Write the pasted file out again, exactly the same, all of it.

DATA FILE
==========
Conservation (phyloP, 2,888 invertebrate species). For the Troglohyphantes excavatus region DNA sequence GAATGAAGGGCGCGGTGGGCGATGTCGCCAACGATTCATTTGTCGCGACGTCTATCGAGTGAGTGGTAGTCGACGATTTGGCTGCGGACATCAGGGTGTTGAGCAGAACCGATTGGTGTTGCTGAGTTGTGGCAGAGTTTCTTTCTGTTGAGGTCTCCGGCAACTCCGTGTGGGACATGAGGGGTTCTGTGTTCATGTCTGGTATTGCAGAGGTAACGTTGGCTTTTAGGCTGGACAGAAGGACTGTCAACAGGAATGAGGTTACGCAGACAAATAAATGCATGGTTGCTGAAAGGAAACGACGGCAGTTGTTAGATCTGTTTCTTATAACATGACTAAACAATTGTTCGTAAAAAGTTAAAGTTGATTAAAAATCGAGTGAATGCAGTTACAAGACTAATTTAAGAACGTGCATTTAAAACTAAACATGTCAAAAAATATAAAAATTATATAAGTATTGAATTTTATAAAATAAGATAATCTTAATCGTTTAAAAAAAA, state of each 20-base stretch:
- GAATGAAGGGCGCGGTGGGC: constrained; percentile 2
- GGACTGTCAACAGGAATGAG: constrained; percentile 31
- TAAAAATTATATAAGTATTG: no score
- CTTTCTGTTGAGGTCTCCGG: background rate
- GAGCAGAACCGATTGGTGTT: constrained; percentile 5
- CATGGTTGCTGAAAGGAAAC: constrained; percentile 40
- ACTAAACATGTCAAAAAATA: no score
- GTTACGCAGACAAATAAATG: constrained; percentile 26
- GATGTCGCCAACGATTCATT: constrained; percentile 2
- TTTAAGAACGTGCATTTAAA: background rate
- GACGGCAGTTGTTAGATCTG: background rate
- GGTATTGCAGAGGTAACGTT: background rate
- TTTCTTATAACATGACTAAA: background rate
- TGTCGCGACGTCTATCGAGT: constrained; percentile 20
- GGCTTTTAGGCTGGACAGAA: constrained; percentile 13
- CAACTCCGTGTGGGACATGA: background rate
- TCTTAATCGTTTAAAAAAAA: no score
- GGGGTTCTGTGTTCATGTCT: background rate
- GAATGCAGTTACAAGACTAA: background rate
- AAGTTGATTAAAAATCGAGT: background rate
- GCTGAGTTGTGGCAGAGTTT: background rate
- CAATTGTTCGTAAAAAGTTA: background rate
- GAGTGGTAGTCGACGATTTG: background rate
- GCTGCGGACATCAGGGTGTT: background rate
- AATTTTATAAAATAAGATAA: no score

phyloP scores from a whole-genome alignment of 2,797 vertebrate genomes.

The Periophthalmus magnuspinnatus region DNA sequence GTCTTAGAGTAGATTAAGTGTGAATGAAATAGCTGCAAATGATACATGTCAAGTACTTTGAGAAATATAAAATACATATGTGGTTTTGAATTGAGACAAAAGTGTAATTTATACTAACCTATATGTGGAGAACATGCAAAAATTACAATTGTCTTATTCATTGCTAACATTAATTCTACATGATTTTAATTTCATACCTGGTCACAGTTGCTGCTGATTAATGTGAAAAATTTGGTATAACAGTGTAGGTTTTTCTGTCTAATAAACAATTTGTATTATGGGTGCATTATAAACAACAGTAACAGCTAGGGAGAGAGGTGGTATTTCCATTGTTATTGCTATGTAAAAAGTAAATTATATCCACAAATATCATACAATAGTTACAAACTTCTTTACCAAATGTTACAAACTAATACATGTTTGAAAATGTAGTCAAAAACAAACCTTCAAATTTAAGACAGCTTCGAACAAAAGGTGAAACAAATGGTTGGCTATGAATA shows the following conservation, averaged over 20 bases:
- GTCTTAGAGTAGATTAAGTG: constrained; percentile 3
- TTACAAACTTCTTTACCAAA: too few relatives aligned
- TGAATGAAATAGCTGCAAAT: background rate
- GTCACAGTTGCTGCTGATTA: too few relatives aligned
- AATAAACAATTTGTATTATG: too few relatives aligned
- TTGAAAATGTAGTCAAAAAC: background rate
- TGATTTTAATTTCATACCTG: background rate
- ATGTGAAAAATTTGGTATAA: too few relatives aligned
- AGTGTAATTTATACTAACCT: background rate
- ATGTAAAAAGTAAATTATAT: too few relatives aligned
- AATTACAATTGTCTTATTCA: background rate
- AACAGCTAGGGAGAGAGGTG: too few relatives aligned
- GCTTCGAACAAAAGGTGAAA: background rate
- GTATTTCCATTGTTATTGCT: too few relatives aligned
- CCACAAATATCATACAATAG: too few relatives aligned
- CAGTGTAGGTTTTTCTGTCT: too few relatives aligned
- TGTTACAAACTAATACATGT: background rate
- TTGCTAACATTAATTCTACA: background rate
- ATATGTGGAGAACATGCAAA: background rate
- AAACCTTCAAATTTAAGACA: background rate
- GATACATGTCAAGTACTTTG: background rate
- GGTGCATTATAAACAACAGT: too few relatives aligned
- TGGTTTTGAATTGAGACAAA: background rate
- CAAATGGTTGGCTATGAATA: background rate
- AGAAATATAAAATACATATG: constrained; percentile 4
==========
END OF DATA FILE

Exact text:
Conservation (phyloP, 2,888 invertebrate species). For the Troglohyphantes excavatus region DNA sequence GAATGAAGGGCGCGGTGGGCGATGTCGCCAACGATTCATTTGTCGCGACGTCTATCGAGTGAGTGGTAGTCGACGATTTGGCTGCGGACATCAGGGTGTTGAGCAGAACCGATTGGTGTTGCTGAGTTGTGGCAGAGTTTCTTTCTGTTGAGGTCTCCGGCAACTCCGTGTGGGACATGAGGGGTTCTGTGTTCATGTCTGGTATTGCAGAGGTAACGTTGGCTTTTAGGCTGGACAGAAGGACTGTCAACAGGAATGAGGTTACGCAGACAAATAAATGCATGGTTGCTGAAAGGAAACGACGGCAGTTGTTAGATCTGTTTCTTATAACATGACTAAACAATTGTTCGTAAAAAGTTAAAGTTGATTAAAAATCGAGTGAATGCAGTTACAAGACTAATTTAAGAACGTGCATTTAAAACTAAACATGTCAAAAAATATAAAAATTATATAAGTATTGAATTTTATAAAATAAGATAATCTTAATCGTTTAAAAAAAA, state of each 20-base stretch:
- GAATGAAGGGCGCGGTGGGC: constrained; percentile 2
- GGACTGTCAACAGGAATGAG: constrained; percentile 31
- TAAAAATTATATAAGTATTG: no score
- CTTTCTGTTGAGGTCTCCGG: background rate
- GAGCAGAACCGATTGGTGTT: constrained; percentile 5
- CATGGTTGCTGAAAGGAAAC: constrained; percentile 40
- ACTAAACATGTCAAAAAATA: no score
- GTTACGCAGACAAATAAATG: constrained; percentile 26
- GATGTCGCCAACGATTCATT: constrained; percentile 2
- TTTAAGAACGTGCATTTAAA: background rate
- GACGGCAGTTGTTAGATCTG: background rate
- GGTATTGCAGAGGTAACGTT: background rate
- TTTCTTATAACATGACTAAA: background rate
- TGTCGCGACGTCTATCGAGT: constrained; percentile 20
- GGCTTTTAGGCTGGACAGAA: constrained; percentile 13
- CAACTCCGTGTGGGACATGA: background rate
- TCTTAATCGTTTAAAAAAAA: no score
- GGGGTTCTGTGTTCATGTCT: background rate
- GAATGCAGTTACAAGACTAA: background rate
- AAGTTGATTAAAAATCGAGT: background rate
- GCTGAGTTGTGGCAGAGTTT: background rate
- CAATTGTTCGTAAAAAGTTA: background rate
- GAGTGGTAGTCGACGATTTG: background rate
- GCTGCGGACATCAGGGTGTT: background rate
- AATTTTATAAAATAAGATAA: no score

phyloP scores from a whole-genome alignment of 2,797 vertebrate genomes.

The Periophthalmus magnuspinnatus region DNA sequence GTCTTAGAGTAGATTAAGTGTGAATGAAATAGCTGCAAATGATACATGTCAAGTACTTTGAGAAATATAAAATACATATGTGGTTTTGAATTGAGACAAAAGTGTAATTTATACTAACCTATATGTGGAGAACATGCAAAAATTACAATTGTCTTATTCATTGCTAACATTAATTCTACATGATTTTAATTTCATACCTGGTCACAGTTGCTGCTGATTAATGTGAAAAATTTGGTATAACAGTGTAGGTTTTTCTGTCTAATAAACAATTTGTATTATGGGTGCATTATAAACAACAGTAACAGCTAGGGAGAGAGGTGGTATTTCCATTGTTATTGCTATGTAAAAAGTAAATTATATCCACAAATATCATACAATAGTTACAAACTTCTTTACCAAATGTTACAAACTAATACATGTTTGAAAATGTAGTCAAAAACAAACCTTCAAATTTAAGACAGCTTCGAACAAAAGGTGAAACAAATGGTTGGCTATGAATA shows the following conservation, averaged over 20 bases:
- GTCTTAGAGTAGATTAAGTG: constrained; percentile 3
- TTACAAACTTCTTTACCAAA: too few relatives aligned
- TGAATGAAATAGCTGCAAAT: background rate
- GTCACAGTTGCTGCTGATTA: too few relatives aligned
- AATAAACAATTTGTATTATG: too few relatives aligned
- TTGAAAATGTAGTCAAAAAC: background rate
- TGATTTTAATTTCATACCTG: background rate
- ATGTGAAAAATTTGGTATAA: too few relatives aligned
- AGTGTAATTTATACTAACCT: background rate
- ATGTAAAAAGTAAATTATAT: too few relatives aligned
- AATTACAATTGTCTTATTCA: background rate
- AACAGCTAGGGAGAGAGGTG: too few relatives aligned
- GCTTCGAACAAAAGGTGAAA: background rate
- GTATTTCCATTGTTATTGCT: too few relatives aligned
- CCACAAATATCATACAATAG: too few relatives aligned
- CAGTGTAGGTTTTTCTGTCT: too few relatives aligned
- TGTTACAAACTAATACATGT: background rate
- TTGCTAACATTAATTCTACA: background rate
- ATATGTGGAGAACATGCAAA: background rate
- AAACCTTCAAATTTAAGACA: background rate
- GATACATGTCAAGTACTTTG: background rate
- GGTGCATTATAAACAACAGT: too few relatives aligned
- TGGTTTTGAATTGAGACAAA: background rate
- CAAATGGTTGGCTATGAATA: background rate
- AGAAATATAAAATACATATG: constrained; percentile 4